High blood pressure is a term used to describe the pressure pushing against your artery walls. This pressure puts extra strain on your blood vessels, heart and other organs, such as the brain, kidneys and eyes. Over time, it can increase your risk of a number of serious and potentially life-threatening health conditions, such as heart disease.
The condition does not produce any outward signs so the only way of determining whether you have it is to get your blood pressure checked.
According to the NHS, blood pressure testing is available:
- At your GP surgery – by a GP, practice nurse, healthcare assistant or self-service machine
- At some pharmacies
- At an NHS Health Check appointment offered to adults aged 40 to 74 in England
- In some workplaces
- At a health event
As the health body explains, blood pressure is measured in millimetres of mercury (mmHg) and is given as two figures:
- Systolic pressure – the pressure when your heart pushes blood out
- Diastolic pressure – the pressure when your heart rests between beats
High blood pressure: Walnuts lowered blood pressure and reduced cardiovascular risk
“High blood pressure is considered to be 140/90mmHg or higher (or an average of 135/85mmHg at home) – or 150/90mmHg or higher (or an average of 145/85mmHg at home) if you’re over the age of 80,” it says.
How to lower your reading
If you are diagnosed with high blood pressure, you will be advised to lower your reading by overhauling aspects of your diet.
Certain foods have been shown to lower high blood pressure, making them an essential component to a heart-healthy diet.
According to a study published in the Journal of the American Heart Association, walnuts caused a marked reduction in high blood pressure.
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The researchers set out to establish whether the alpha-linolenic acid (ALA) content of walnuts contributes to improvements in heart health or if some other components of walnuts, such as polyphenols, might help control blood pressure among people at risk of cardiovascular disease.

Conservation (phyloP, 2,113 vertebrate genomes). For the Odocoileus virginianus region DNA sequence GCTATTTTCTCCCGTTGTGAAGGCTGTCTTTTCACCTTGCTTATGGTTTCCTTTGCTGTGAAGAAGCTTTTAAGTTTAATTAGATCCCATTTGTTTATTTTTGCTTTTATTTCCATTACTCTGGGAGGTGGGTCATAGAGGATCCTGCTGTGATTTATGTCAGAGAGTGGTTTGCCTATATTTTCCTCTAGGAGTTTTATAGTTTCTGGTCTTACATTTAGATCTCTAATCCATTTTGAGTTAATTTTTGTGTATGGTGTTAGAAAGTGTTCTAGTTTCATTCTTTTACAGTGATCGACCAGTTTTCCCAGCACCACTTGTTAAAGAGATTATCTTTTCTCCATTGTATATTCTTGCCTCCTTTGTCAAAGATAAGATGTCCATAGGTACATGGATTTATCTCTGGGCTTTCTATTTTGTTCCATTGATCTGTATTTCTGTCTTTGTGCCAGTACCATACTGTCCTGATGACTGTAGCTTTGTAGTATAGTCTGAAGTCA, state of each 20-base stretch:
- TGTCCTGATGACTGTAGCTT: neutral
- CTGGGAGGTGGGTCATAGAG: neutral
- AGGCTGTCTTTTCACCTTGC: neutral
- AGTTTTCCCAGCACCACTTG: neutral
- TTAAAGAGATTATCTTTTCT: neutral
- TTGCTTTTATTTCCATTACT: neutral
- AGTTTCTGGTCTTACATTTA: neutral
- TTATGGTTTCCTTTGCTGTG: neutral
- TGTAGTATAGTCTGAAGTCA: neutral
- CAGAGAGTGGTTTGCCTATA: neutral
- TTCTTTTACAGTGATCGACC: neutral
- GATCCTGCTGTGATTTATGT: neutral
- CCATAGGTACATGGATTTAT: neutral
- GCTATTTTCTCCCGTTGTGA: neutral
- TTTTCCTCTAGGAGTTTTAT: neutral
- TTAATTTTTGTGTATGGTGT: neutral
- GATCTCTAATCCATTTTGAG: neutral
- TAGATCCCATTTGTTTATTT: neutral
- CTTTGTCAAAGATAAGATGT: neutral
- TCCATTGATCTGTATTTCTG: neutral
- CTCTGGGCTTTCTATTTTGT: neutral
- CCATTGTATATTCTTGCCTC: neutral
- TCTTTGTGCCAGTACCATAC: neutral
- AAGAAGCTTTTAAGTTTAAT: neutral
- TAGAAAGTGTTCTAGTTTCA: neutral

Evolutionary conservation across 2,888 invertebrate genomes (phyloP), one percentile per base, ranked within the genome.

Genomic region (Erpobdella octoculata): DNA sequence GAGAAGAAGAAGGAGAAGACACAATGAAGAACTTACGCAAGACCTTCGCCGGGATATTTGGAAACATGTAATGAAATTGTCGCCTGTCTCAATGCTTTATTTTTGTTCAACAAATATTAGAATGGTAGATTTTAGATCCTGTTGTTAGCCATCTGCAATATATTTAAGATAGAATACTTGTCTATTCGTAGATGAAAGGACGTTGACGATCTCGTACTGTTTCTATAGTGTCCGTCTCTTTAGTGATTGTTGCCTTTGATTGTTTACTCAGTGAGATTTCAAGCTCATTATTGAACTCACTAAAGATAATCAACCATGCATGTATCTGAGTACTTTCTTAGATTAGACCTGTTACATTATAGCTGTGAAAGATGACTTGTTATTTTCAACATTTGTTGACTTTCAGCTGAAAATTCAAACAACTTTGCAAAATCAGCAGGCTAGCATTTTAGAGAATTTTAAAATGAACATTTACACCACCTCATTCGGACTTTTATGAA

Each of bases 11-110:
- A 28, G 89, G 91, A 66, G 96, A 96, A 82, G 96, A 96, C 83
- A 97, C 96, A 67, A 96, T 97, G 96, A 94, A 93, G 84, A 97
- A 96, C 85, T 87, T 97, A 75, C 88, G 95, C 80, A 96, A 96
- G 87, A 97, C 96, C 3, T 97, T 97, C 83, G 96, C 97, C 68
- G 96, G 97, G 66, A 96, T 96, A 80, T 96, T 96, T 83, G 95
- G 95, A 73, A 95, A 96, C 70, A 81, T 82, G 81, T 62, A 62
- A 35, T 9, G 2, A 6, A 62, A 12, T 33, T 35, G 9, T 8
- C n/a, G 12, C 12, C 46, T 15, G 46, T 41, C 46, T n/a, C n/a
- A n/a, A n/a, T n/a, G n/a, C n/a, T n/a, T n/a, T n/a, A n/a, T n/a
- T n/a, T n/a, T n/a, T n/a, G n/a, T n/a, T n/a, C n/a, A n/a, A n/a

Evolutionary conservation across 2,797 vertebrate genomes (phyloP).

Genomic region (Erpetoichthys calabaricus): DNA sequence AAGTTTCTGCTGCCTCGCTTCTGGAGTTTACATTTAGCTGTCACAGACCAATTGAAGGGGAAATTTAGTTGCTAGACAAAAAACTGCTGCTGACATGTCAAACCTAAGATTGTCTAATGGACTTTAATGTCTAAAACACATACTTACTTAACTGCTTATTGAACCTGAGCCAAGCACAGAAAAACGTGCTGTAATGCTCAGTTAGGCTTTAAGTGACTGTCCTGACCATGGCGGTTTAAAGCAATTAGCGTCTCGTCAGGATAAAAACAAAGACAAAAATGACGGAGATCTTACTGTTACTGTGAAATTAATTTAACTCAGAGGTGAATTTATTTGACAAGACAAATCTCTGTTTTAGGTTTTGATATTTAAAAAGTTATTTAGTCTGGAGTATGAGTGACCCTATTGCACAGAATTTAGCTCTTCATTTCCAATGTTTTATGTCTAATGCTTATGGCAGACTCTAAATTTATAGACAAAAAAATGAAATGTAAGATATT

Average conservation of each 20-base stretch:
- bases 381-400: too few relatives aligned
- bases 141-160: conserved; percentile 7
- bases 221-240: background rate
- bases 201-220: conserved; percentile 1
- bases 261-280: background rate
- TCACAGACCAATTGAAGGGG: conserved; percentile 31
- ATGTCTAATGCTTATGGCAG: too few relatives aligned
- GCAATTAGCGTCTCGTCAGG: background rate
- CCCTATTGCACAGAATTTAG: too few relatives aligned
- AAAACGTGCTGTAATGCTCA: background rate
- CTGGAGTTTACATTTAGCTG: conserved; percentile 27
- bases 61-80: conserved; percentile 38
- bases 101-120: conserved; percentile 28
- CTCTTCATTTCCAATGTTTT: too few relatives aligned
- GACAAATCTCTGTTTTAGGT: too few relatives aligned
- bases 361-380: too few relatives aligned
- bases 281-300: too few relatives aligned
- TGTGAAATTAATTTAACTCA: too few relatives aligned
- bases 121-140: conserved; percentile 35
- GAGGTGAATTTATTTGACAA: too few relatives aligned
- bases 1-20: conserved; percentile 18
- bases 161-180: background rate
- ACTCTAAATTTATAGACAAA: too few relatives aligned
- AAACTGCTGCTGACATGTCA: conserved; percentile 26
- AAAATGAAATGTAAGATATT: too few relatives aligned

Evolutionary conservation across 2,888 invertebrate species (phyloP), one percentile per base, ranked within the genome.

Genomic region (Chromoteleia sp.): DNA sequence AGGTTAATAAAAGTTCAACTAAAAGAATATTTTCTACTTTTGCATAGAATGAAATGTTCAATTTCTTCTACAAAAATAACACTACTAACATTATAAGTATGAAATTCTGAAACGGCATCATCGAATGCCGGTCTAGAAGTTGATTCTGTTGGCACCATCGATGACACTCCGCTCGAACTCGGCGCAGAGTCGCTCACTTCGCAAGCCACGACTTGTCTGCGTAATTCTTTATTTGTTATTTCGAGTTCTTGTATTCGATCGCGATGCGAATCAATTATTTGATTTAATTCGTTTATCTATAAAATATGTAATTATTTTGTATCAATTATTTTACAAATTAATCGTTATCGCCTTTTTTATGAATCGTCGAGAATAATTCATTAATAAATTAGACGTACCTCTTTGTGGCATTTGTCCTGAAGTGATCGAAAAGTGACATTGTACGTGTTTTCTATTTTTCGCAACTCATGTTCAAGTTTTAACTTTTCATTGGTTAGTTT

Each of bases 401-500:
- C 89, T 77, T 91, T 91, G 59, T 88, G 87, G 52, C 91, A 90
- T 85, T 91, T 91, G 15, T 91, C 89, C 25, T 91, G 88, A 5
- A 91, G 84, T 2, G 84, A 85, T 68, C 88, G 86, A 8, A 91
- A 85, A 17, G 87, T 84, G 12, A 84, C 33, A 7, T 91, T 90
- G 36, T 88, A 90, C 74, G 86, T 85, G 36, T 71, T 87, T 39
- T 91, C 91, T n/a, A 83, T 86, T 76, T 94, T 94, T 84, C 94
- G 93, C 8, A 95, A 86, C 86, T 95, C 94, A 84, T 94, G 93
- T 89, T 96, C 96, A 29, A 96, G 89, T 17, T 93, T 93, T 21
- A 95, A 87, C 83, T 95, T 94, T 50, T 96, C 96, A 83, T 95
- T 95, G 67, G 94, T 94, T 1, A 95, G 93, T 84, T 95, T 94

ALA is a plant-based omega-3 found in walnuts.
The research, led Professor Penny Kris-Etherton, at Pennsylvania State University, involved 45 participants, aged 30–65, who were either overweight or obese to their study.
All participants followed a “run-in” diet for two weeks before the start of the study.
High blood pressure: Blood pressure testing is available at your GP surgery
The scientists then randomly assigned the participants into three different diet groups, all of which were low in saturated fats; they followed these diets for six weeks before moving onto the next. All participants followed all diets at some point.
The diets were:
- A diet that included whole walnuts
- A diet that did not include walnuts but which incorporated the same amount of alpha-linolenic acid and polyunsaturated fatty acids
- A diet that did not include walnuts and which partially substituted the same amount of alpha-linolenic acid present in walnuts with another fatty acid called oleic acid
The team assessed all the participants for cardiovascular risk factors at the end of each diet period.
From these data, the researchers found that the heart health of participants from all three groups improved to some extent.
Specifically, the researchers found that the participants who ate the whole walnut diet had lower central blood pressure than those who ate the other diets.
High blood pressure: Cut down on alcohol to lower your reading
Central blood pressure is the pressure moving toward the heart, and is thought to be a reliable indicator of a person’s cardiovascular risk.
General dietary tips
According to the NHS, you should cut your salt intake to less than six grams (0.2oz) a day, which is about a teaspoonful.
You should also try to:
- Eat a low-fat, balanced diet – including plenty of fresh fruit and vegetables
- Be active
- Cut down on alcohol
- Lose weight
- Drink less caffeine – found in coffee, tea and cola
- Stop smoking.
“You can take these steps today, regardless of whether or not you’re taking blood pressure medicines,” it says.